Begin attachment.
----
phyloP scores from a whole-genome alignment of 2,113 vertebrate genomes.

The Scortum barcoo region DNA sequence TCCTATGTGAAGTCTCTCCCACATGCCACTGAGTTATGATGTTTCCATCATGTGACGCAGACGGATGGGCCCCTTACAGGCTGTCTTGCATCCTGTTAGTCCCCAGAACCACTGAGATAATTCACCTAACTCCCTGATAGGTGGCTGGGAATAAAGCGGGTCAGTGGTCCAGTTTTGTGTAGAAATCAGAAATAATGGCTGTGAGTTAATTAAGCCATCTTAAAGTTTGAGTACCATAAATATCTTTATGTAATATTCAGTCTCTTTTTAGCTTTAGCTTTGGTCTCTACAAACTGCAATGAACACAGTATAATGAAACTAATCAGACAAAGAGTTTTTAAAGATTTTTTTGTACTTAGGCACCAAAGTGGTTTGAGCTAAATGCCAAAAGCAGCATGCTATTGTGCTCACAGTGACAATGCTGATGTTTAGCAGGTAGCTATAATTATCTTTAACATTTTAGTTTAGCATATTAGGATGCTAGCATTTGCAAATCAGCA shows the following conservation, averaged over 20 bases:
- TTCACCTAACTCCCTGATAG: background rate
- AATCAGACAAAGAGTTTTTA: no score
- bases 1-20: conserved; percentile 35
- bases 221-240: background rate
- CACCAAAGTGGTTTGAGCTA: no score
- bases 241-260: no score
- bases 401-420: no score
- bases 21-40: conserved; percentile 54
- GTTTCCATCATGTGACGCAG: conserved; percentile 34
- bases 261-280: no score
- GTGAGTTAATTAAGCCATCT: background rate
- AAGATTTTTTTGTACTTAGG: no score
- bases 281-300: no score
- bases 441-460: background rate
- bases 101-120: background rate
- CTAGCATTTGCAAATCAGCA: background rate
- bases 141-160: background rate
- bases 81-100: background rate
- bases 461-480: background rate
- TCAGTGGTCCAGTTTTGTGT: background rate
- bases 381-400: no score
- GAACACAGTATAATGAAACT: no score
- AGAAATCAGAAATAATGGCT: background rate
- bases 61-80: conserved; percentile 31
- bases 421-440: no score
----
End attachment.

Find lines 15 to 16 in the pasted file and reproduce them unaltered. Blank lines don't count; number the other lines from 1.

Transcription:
- bases 281-300: no score
- bases 441-460: background rate